3. Extend the activity by having students group cards by the types of information they convey, such as anatomic structure, descriptive, pathology, surgery, and diagnostics.

Benefit: This simple activity can be quick and effective. If done at the beginning of class time, the students are reminded of the meaning of the word parts and energized by the activity.

Textbook Chapter Exercise

  1. Divide the students into small groups of three or four.
  2. Assign the groups a textbook chapter exercise to complete in a given amount of time.
  3. When time is up, ask the students to take turns reading the terms and the definitions aloud and/or if analyzing exercises have the student use the whiteboard to analyze the terms.

Benefit: This activity gets students working together and learning from one another while becoming familiar with their textbooks. They also get practice in saying and hearing the terms. Students may be reluctant to pronounce medical terms aloud so to ask the class as a whole to pronounce the term is a good idea.

Reading

Divide the students into small groups of three or four.

  1. Assign a medical record, either one from the textbook or Electronic Health Record from the Student Resources Option* on the Elsevier Evolve website.  Project the medical record on a screen or have students use their textbooks or devices.
  2. Direct the students to practice reading the medical document within their group.
  3. Extend the activity by asking students to conduct informal internet research on a medical term used in the document by using their phones, laptop, or tablets.
  4. Have the students take turns reading portions of the document to the class at large and share what they learned through research.

Benefit: This is such a meaningful exercise. It brings group attention to the application of terms in the workplace and gives practice in saying terms as well as hearing them in use.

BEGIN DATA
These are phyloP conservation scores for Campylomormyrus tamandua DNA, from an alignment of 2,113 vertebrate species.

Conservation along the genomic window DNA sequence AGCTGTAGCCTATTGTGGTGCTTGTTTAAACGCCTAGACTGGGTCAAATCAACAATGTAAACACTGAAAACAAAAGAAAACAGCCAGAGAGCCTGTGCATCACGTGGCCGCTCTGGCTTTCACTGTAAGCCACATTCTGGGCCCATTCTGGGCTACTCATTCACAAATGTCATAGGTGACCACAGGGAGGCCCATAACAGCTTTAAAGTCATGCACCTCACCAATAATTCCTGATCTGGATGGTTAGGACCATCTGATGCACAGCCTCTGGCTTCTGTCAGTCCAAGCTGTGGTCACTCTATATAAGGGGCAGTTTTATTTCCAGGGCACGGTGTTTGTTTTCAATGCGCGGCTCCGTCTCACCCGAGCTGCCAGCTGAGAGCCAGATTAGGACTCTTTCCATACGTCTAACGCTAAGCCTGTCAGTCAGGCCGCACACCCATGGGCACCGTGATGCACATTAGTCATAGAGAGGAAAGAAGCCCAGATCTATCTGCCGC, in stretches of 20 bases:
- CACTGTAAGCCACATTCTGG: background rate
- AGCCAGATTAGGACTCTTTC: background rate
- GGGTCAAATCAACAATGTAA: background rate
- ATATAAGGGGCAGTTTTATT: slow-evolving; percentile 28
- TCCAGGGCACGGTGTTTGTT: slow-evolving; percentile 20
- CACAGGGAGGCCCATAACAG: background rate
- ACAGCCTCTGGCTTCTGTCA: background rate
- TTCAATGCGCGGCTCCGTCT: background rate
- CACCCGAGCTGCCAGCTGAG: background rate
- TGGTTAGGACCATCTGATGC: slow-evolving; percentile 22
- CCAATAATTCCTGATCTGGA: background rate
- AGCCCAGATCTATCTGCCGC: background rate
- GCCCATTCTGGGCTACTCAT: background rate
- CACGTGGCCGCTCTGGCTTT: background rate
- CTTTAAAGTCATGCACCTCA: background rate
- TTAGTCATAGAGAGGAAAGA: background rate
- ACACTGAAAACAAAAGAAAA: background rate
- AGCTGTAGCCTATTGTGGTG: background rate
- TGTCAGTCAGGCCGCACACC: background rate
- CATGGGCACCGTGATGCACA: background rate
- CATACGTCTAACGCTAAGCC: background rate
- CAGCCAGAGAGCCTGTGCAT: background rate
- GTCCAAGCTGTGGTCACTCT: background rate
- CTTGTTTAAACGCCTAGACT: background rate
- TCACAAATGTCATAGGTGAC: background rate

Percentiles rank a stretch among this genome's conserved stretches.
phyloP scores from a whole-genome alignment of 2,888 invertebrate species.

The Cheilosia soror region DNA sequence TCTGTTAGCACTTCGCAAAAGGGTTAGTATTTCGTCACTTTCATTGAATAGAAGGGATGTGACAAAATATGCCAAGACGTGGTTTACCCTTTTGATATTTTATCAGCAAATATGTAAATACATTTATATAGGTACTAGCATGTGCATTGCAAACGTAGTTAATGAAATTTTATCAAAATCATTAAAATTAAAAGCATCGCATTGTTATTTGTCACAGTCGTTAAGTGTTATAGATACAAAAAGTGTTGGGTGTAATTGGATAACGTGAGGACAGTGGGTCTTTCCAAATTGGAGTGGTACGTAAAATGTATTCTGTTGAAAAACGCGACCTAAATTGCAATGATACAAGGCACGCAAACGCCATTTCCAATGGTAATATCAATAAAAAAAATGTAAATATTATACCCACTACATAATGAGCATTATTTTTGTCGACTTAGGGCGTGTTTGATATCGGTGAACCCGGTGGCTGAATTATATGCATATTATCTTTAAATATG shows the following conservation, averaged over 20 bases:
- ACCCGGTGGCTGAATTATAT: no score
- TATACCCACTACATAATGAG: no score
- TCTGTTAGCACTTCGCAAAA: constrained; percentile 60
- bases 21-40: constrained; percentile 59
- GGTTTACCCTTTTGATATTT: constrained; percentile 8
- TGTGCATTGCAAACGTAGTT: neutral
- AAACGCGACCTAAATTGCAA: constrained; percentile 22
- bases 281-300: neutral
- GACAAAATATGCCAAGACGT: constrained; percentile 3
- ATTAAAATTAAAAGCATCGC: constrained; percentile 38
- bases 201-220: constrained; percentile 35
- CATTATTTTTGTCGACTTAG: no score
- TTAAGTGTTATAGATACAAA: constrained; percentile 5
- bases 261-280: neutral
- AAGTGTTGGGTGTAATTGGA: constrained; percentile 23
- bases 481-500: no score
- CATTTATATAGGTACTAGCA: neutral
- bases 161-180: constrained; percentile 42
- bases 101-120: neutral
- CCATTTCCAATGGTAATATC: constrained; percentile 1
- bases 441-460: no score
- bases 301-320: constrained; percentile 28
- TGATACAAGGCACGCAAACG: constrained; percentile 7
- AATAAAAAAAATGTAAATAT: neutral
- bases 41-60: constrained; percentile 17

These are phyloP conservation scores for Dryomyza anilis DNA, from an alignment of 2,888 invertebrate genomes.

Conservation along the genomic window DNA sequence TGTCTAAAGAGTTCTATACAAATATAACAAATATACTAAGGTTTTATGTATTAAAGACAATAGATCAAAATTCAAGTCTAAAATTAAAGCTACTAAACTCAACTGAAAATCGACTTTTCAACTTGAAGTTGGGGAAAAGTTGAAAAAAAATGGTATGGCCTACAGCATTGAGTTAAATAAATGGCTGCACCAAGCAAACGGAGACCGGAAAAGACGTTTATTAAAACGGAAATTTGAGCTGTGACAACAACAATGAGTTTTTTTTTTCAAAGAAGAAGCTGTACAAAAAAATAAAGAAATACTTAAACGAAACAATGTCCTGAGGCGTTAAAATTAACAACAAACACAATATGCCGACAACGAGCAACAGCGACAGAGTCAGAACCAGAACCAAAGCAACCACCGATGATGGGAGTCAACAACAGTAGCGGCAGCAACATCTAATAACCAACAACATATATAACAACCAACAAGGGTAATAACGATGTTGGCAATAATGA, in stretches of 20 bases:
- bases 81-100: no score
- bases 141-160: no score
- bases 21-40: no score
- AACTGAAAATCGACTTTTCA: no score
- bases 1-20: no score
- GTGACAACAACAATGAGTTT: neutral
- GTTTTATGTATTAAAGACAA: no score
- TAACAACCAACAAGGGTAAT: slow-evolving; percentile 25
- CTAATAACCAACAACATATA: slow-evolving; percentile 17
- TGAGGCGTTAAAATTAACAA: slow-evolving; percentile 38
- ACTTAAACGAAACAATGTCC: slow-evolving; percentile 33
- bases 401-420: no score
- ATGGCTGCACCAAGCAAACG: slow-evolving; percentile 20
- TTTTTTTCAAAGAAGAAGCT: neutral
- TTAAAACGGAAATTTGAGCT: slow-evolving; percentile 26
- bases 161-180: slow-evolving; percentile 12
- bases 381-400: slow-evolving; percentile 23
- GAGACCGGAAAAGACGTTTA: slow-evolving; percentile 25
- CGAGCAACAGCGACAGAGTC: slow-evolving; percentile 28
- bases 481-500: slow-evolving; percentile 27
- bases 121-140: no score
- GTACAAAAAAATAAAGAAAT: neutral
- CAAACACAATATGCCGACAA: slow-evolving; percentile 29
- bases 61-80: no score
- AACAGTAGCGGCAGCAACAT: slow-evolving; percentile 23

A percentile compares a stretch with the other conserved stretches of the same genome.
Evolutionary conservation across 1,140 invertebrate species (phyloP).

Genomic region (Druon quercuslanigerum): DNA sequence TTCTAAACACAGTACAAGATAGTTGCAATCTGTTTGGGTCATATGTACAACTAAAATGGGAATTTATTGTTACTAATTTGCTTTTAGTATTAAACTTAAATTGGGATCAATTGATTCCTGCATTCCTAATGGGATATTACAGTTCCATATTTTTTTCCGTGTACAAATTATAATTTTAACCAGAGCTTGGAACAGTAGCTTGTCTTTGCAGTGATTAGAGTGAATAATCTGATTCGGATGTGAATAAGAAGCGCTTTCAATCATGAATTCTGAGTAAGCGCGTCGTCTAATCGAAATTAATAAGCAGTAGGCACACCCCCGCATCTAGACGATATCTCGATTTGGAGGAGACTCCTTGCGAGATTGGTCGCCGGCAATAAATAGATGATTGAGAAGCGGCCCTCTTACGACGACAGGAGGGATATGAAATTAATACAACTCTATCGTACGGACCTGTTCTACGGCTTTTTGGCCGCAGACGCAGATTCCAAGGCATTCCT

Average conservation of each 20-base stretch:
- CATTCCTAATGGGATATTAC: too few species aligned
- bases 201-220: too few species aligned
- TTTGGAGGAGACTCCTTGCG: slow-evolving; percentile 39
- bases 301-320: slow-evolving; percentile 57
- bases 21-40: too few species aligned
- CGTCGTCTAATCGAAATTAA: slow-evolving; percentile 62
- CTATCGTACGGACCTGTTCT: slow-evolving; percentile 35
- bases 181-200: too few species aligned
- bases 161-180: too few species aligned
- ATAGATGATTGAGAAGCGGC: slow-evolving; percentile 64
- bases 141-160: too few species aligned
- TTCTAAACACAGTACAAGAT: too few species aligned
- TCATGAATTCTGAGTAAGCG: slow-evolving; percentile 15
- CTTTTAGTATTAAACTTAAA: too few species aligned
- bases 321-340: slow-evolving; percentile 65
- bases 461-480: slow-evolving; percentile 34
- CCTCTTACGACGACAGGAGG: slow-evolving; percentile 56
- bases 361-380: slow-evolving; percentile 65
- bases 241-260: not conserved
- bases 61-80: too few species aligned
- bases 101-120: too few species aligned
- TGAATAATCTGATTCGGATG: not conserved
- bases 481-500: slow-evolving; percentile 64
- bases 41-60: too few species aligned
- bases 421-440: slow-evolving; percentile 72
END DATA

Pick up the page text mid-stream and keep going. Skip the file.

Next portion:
Writing

  1. Divide the students into teams – three to four students.
  2. Give each group five terms.
  3. Instruct them to write sentences using each term.
  4. Have the students take turns in reading their sentences aloud to the class.

Benefit: This activity gives the students the opportunity to use the terms in sentence form.

Games

  1. Divide the students into teams – size does not matter.
  2. Use any of the electronic games that accompany your textbook.
  3. The team with the most correct answers is the winner.

Benefit: Games are great for learning and have a place in the classroom.  Make them competitive if you choose. A favorite for Basic Medical Language is Medical Millionaire from Student Resources Option* on the Elsevier Evolve website and two favorites for Exploring Medical Language are Medical Millionaire from Student Resources Option* on the Elsevier Evolve website, and Tournament of Terminology available on TEACH, a faculty helper handbook under the Instructor Resources Option on the Elsevier Evolve website.** Tournament of Terminology is a good game for review and to prepare students for exams.

*STUDENT RESOURCES OPTION on the Elsevier Evolve website for Exploring Medical Language and Basic Medical Language including games and exercises that match the textbook content.

**INSTRUCTOR RESOURCES OPTION on the Elsevier Evolve Website for Exploring Medical Language and Basic Medical Language including lesson plans, power points, handouts, and Tournament of Terminology game.

Warmly,

Danielle LaFleur Brooks, MEd, MA
Allied Health Instructor
Community College of Vermont
danielle.lafleurbrooks@ccv.edu

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Post update January 2018 to reflect changes.